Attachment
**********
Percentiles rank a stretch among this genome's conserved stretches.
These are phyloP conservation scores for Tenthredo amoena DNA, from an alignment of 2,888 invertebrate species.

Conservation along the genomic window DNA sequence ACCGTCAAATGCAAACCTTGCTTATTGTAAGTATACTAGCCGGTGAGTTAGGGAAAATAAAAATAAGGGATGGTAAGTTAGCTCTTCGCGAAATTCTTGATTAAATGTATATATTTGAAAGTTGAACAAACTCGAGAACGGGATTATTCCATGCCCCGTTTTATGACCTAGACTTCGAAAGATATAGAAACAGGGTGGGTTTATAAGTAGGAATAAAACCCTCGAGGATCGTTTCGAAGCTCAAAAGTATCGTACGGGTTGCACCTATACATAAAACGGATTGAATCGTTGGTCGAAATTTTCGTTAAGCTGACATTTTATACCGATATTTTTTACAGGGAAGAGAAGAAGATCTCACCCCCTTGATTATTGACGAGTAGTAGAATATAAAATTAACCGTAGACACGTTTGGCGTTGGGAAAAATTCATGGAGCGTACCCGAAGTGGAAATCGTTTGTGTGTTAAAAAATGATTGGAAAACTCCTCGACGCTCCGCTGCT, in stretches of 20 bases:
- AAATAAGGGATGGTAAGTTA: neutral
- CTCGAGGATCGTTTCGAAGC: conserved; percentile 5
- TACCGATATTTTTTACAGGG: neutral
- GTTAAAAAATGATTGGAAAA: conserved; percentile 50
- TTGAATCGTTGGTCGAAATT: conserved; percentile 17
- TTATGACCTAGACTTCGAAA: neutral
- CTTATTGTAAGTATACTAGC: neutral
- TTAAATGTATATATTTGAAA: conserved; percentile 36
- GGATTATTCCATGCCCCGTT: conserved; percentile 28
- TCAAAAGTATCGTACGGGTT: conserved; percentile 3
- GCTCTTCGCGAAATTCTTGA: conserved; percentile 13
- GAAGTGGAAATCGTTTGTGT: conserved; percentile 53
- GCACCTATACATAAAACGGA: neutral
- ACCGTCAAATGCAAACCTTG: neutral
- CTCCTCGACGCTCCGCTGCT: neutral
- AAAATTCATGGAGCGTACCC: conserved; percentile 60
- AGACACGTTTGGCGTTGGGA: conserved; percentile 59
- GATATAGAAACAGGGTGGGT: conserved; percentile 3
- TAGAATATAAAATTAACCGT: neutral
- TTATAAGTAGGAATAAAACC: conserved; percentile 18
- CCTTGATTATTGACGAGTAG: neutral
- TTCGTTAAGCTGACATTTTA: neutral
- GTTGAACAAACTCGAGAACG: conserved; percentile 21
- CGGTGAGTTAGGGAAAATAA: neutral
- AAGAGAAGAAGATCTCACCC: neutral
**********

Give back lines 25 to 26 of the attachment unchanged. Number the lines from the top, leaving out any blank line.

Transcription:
- TTCGTTAAGCTGACATTTTA: neutral
- GTTGAACAAACTCGAGAACG: conserved; percentile 21